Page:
Don’t call it a bromance. This Beaches for boys displays admirable restraint, an emotional wisdom that’s well beyond most contemporary comedies – and cancer gags to boot!

Film Details

User Reviews

    • FBSDhondt

      Nov 15th 2011, 11:26


      a well balanced cancer com that'll have you laughing and crying at the same time. this got a standing ovation when I saw it at the Ghent Film Festival in September.

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    • kali119

      Nov 16th 2011, 12:39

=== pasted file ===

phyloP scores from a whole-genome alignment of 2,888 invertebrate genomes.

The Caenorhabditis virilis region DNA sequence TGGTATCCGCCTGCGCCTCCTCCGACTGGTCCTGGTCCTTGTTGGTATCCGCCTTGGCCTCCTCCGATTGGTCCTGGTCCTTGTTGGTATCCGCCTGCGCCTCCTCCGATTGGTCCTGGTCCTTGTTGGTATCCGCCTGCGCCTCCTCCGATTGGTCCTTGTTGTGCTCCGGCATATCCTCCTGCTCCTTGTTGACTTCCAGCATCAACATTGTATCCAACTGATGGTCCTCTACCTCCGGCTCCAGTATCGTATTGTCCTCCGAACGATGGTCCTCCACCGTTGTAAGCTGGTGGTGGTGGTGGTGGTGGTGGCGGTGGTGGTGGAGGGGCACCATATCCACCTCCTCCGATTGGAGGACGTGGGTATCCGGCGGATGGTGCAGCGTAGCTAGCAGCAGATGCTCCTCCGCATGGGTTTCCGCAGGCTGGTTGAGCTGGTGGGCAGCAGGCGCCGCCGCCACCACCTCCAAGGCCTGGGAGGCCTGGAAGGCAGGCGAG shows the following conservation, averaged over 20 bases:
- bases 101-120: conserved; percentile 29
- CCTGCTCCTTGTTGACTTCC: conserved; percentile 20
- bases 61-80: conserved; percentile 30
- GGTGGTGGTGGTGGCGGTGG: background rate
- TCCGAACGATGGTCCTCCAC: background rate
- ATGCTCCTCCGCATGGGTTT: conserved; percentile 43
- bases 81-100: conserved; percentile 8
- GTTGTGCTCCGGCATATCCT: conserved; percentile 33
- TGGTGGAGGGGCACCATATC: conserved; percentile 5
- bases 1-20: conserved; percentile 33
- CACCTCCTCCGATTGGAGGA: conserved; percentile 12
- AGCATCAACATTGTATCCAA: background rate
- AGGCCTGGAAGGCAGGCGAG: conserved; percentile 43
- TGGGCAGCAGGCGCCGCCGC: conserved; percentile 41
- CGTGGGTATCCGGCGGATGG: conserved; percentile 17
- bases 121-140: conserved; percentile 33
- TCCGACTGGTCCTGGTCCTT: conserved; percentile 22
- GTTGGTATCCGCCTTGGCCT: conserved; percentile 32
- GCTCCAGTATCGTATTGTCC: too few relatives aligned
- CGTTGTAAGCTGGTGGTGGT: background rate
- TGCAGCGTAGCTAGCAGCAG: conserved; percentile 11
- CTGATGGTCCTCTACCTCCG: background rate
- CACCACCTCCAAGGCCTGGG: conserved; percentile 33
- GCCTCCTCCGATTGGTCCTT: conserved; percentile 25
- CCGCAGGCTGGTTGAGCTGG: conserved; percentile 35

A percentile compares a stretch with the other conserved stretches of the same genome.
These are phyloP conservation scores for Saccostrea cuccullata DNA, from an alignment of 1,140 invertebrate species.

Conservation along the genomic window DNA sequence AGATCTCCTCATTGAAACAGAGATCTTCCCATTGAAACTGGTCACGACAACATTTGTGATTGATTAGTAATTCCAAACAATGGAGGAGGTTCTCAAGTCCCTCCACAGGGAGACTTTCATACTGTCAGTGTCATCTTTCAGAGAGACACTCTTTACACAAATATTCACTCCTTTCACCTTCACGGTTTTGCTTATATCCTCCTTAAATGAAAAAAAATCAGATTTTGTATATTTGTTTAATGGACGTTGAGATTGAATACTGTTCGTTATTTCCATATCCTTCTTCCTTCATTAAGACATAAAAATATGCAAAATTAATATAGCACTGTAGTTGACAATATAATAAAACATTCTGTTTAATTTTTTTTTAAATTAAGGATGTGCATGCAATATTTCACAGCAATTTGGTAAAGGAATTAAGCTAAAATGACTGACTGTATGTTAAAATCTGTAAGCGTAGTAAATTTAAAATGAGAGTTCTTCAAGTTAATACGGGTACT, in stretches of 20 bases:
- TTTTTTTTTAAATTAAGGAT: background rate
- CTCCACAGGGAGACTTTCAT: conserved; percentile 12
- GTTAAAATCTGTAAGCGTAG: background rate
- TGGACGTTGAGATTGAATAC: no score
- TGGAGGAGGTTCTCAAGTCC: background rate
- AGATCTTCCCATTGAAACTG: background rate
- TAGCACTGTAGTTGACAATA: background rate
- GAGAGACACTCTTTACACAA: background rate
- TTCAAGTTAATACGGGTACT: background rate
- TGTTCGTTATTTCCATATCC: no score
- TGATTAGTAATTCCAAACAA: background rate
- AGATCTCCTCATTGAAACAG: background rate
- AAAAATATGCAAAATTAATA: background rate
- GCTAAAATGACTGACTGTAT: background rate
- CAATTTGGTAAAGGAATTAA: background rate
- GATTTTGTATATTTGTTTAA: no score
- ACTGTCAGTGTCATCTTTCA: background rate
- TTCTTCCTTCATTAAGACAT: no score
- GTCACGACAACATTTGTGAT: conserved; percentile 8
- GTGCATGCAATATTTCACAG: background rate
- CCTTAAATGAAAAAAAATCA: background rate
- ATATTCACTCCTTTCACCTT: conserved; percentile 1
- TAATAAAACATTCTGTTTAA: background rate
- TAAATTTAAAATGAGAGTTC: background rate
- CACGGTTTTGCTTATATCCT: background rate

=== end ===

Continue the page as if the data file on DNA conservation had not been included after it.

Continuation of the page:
This movie was light, refreshing and positive. A serious issue of struggling with disease has been presnted with an optimistic note of human support. Cheerful and uplifting.

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    • debmccall

      Nov 16th 2011, 13:29


      We really enjoyed the way it was done with such good humour. Turned a very grave situation into a positive one. This film will give hope to many

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    • MrMefo

      Dec 1st 2011, 12:07